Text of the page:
This week Ohio passed legislation creating a bright-line residency test effective for tax years beginning on or after January 1, 2018. This is much awaited guidance for all individuals who have a home or spend a significant time in Ohio, yet consider themselves a resident of another state. H.B. 292 provides updated guidelines clarifying when an individual qualifies as an Ohio resident versus a non-resident, and extending the non-residency affidavit deadline.
Under H.B. 292, an individual is presumed NOT to be a resident of Ohio for each tax year in which all five of the following requirements are met:
- Have fewer than 213 "contact periods" in Ohio, which do not need to be consecutive (The definition of a contact period remains unchanged and is defined as one in which a taxpayer leaves his residence in another state and spends some portion of time, however minimal, over two consecutive days in Ohio.
- Must have at least one residence (abode) outside of Ohio for the entire year for which no depreciation deduction has been claimed,
- Does not hold a valid Ohio driver’s license or other state identification at any time during the taxable year,
- Did not receive a reduction in real property taxes based on Ohio residency (e.g., homestead exemption) during the taxable year, and
- If enrolled in a state institution or higher education, tuition did not factor in Ohio residency or a residence located in the state.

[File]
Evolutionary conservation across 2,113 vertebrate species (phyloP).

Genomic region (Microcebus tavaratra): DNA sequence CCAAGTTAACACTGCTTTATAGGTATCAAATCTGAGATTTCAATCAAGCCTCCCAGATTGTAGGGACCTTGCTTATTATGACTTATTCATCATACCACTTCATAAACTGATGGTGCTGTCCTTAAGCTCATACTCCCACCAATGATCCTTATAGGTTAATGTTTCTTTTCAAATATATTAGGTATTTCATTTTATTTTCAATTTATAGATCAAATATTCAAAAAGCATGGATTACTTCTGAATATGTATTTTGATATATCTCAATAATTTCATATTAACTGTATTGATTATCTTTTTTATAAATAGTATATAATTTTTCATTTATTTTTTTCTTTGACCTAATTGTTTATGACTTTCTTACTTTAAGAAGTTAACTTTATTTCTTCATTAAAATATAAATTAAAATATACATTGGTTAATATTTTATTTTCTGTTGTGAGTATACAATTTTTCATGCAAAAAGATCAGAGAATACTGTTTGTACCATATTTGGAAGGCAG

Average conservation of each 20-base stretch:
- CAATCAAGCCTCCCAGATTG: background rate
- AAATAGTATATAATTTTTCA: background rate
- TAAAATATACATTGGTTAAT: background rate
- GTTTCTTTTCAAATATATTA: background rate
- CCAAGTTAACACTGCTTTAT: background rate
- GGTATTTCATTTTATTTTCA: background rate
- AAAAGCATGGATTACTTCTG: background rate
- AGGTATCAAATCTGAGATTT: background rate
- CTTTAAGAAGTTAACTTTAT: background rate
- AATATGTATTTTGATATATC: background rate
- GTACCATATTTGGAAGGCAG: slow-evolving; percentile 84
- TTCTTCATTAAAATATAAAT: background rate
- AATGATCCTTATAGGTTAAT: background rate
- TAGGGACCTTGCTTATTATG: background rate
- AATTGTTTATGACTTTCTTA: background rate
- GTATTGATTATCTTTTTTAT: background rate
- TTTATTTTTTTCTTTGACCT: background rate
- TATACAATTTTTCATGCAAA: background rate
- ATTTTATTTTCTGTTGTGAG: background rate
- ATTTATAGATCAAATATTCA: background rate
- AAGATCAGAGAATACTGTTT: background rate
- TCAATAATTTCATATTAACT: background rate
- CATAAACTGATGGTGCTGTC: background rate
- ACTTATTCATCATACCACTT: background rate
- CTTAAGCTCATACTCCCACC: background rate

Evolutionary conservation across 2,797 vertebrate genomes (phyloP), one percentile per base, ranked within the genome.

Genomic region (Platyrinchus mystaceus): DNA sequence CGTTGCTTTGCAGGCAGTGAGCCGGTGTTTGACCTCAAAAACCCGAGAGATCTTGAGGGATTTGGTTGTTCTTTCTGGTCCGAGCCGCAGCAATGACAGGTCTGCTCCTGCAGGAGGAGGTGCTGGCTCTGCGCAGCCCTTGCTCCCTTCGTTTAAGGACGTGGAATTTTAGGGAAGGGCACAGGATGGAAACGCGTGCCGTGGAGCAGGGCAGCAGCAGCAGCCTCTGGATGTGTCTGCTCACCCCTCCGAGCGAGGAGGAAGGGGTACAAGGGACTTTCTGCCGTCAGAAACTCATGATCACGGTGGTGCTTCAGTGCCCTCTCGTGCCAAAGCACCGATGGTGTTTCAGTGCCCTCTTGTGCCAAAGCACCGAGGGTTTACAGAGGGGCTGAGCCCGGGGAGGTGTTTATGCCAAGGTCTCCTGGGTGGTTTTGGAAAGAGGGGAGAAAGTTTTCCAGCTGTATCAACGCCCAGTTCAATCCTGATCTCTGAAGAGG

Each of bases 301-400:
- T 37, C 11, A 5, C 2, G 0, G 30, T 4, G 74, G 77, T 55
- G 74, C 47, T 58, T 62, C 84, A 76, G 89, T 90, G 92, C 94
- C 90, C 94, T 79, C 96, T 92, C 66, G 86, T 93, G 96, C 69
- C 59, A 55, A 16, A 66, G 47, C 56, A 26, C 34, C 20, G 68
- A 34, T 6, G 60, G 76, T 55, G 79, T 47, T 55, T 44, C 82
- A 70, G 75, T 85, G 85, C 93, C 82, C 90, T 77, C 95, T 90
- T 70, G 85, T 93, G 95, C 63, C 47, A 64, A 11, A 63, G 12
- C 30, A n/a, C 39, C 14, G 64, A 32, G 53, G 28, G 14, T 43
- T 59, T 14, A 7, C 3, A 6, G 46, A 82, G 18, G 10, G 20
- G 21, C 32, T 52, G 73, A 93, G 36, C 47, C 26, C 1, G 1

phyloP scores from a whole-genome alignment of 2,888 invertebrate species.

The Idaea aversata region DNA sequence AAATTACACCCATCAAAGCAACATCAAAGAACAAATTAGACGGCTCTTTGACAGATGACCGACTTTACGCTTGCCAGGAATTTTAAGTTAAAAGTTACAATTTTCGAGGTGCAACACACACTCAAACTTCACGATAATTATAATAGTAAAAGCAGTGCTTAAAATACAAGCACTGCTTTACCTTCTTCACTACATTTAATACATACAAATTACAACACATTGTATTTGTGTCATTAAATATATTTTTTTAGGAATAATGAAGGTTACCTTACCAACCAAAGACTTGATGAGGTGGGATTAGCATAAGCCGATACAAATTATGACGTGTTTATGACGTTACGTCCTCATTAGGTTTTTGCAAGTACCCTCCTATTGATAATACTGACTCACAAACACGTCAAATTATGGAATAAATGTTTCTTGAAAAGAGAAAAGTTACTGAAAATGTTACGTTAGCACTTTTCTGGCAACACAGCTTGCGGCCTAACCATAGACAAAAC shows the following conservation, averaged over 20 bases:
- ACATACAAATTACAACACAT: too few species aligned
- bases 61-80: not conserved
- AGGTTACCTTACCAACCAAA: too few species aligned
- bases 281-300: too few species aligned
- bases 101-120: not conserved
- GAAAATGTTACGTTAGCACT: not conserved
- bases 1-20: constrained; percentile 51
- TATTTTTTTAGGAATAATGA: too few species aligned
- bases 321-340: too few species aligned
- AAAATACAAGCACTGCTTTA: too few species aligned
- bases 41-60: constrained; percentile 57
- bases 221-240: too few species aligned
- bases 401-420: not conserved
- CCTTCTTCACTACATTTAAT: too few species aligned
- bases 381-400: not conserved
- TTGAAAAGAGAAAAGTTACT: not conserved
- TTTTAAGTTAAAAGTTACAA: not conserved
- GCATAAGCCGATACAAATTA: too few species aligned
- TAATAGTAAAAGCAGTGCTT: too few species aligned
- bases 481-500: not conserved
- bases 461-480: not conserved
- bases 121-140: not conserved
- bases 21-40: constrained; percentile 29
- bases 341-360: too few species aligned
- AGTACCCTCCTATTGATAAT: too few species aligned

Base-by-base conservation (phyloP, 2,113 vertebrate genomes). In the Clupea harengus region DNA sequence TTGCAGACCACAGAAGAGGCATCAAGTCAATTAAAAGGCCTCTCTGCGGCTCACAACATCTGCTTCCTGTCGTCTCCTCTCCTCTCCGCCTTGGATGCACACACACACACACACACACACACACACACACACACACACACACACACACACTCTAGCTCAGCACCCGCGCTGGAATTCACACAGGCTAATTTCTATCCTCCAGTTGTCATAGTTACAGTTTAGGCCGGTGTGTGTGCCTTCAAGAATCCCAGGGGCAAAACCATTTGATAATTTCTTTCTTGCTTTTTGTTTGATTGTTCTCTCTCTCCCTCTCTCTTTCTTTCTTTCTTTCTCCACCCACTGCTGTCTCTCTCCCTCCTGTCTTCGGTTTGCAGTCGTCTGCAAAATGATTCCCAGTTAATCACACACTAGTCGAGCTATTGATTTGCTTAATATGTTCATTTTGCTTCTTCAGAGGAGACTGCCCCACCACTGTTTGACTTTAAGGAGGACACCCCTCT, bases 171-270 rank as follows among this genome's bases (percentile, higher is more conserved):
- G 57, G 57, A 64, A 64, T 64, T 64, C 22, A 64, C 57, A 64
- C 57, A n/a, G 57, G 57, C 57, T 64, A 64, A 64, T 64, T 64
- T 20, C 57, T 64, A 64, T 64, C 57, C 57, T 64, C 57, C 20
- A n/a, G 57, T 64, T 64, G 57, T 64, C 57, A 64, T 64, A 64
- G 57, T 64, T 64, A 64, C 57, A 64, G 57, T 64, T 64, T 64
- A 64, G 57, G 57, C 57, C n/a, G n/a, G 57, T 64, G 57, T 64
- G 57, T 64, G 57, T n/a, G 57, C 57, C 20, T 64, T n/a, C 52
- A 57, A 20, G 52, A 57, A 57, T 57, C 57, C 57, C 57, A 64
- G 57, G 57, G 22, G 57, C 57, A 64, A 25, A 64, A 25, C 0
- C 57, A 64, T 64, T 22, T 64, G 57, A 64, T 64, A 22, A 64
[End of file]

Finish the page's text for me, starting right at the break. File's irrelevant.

Ohio's new residency rules generally don’t apply to any taxable year in which the taxpayer permanently moves in or out of Ohio. In this case, part-year resident allocations continue to apply.
For a taxpayer who has a home in Ohio for any portion of the year, and DOES NOT meet the new criteria for non-residency, the taxpayer will be presumed a resident of Ohio for the entire year unless evidence is provided to the contrary.
Any individual directly challenged by the Ohio tax commissioner on number of contact periods must provide a preponderance of evidence to prove they did not exceed more than 212 contact periods within the year.
Filing Non-Ohio Resident Affidavit
Once all five criteria are deemed to be met, an individual must file Ohio Form IT DA (Affidavit for Non-Ohio Residency) or other form prescribed by the tax commissioner. This form may be filed on or before the 15th day of the 10th month after the tax year. If an individual dies before filing the Ohio non-residency affidavit for the tax year, the personal representative of the estate can file the form by the latter of the filing deadline, or 60 days following the date of the taxpayer’s death.
A taxpayer who meets the five non-residency criteria and timely files the non-residency affidavit for the taxable year will be considered an Ohio non-resident. Ohio may only challenge the presumption of non-residency when:
- Any statement(s) included on the non-residency affidavit are false, including if the taxpayer's representation regarding the five requirements previously mentioned is determined to be false, or
- The taxpayer fails to file the necessary form.
However, even a taxpayer who does not meet all five tests may still show through corroborating evidence that he qualifies as an Ohio non-resident. It is imperative that taxpayers properly document their travels, Ohio contact periods and other evidence supporting residency status.
Cohen & Company is not rendering legal, accounting or other professional advice. Information contained in this post is considered accurate as of the date of publishing. Any action taken based on information in this blog should be taken only after a detailed review of the specific facts, circumstances and current law.
If you previously changed your residence from Ohio or are considering moving your residence from Ohio, please contact a member of your service team, or contact Karen Raghanti at email@example.com.